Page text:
The Future of Retail

PopUp Shops, the Houston Startup That Connects Brands with Retail Space, Announces Nationwide Expansion

“Houston isn’t the only city where traditional brick-and-mortar retail is suffering and vacancies in malls and strip centers are prolific because of it. It’s happening in all 50 states," said co-founder Megan Silianoff.

By Julia Davila June 28, 2018

PopUp Shops co-founders Rob Dobson, Megan Silianoff, Barry Goldware, and Scott Blair

The Houston retail tech startup PopUp Shops recently announced its nationwide expansion. Founded in 2017, PopUp Shops describes itself as a for brands seeking spaces with no booking fees.

The four entrepreneurs behind the startup—Barry Goldware of Sun & Ski Sports, Megan Silianoff, Scott Blair, and Rob Dobson—want to revolutionize the industry with their online platform.

“PopUp Shops has the technology to match said brands and temporary spaces based on the profiles that they fill out,” said Silianoff, who serves as vice president of marketing. “This is why it’s so much more effective than anything else out there and what makes its revolutionary to the pop-up industry.” 

After launching in Houston, the platform was well-received during a presentation at the International Council of Shopping Centers conference in Las Vegas last month. Leading real estate firms such as General Growth Properties, Simon, Brixmore, Newquest, and Weingarten Realty are taking advantage of the platform to list their available spaces. Kicpops, Twisted Arrow Goods, and Bernie’s Burger Bus are among the many brands who have listed on the website.

“The retail landscape is dramatically changing, and pop-up shops are an answer to help brands and spaces reinvent themselves. Shorter leases are becoming the norm,” Goldware said.

Amazon and many other e-commerce sites are affecting brick-and-mortar stores, resulting in less traffic, loss of profit, reduced store count, store vacancies, and even entire retail chains going out of business, Silianoff said.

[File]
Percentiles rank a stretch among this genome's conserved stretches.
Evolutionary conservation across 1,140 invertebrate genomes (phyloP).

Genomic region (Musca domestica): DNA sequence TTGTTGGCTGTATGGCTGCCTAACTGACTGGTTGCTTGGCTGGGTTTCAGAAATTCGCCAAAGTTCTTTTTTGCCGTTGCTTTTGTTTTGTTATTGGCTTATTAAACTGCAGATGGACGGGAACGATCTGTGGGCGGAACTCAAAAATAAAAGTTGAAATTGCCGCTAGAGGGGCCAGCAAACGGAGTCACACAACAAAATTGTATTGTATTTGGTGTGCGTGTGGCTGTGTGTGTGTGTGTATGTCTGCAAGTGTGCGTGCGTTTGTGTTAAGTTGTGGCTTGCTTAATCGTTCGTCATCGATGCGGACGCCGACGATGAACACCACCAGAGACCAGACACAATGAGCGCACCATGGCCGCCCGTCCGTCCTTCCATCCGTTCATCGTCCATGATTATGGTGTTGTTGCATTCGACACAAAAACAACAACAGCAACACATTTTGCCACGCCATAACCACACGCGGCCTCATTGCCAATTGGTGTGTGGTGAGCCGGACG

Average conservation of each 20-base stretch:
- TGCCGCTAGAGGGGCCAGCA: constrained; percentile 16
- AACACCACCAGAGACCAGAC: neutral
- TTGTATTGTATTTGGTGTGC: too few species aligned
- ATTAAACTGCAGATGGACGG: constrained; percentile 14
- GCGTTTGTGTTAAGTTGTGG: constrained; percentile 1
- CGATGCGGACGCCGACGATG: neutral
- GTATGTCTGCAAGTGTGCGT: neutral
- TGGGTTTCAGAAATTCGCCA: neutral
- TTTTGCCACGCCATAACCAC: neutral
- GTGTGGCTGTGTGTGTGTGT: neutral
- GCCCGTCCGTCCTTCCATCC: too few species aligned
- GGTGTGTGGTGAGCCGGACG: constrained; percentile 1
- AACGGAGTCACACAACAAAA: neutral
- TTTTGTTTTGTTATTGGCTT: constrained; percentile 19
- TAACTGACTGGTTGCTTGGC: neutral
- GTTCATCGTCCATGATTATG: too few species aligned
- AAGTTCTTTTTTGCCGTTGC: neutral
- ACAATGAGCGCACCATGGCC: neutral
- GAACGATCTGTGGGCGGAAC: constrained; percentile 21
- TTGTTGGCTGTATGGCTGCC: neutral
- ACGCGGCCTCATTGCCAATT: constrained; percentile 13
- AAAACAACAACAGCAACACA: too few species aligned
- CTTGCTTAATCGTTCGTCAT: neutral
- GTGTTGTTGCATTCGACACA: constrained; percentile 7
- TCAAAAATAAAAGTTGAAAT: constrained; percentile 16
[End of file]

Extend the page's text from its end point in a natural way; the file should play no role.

For Goldware, Silianoff, Blair, and Dobson, pop-ups are the answer. Landlords can fill vacant spaces and generate buzz around their properties in hopes that retailers might sign long-term leases while also providing flexibility to transition on such short notice. 

Many developers consider pop-up shops to be as much about marketing their centers as they are about leasing space," said Silianoff. “Some developers are even dedicating permanent space strictly to pop-up shops to add excitement, personality, and flavor to their center.” 

The set-up is also advantageous for brands, allowing a retailer to test a new location before committing to a lease, plus the chance to grow their markets without making a long-term commitment, like signing a year-long contract.

“Pop-ups benefit seasonal retailers, allowing them to lock in profitability by operating only when sales are strong," Silianoff said. "Also, pop-ups help the pure online retailer elevate their brand by offering the opportunity for consumers to touch and feel, which is obviously missing in a pure e-commerce transaction–again, without the burden of a long-term lease."

Silianoff said a nationwide presence for the brand is validation that this concept is the answer to not just a local Houston need but an industry-wide concern about an American retail crisis that needs solving.

“Houston isn’t the only city where traditional brick-and-mortar retail is suffering and vacancies in malls and strip centers are prolific because of it. It’s happening in all 50 states,” Silianoff said.

Party City has recently listed on PopUp Shops, and Silianoff is in the process of trying to get Reformation, REVOLVE, and Nasty Gal registered and ready to pop up in Houston. 

Membership for both brands and spaces on PopUp Shops is free for a limited time. In the future, brands wanting to list on the platform will pay $47 per quarter and spaces will pay $397 per quarter for three listings.

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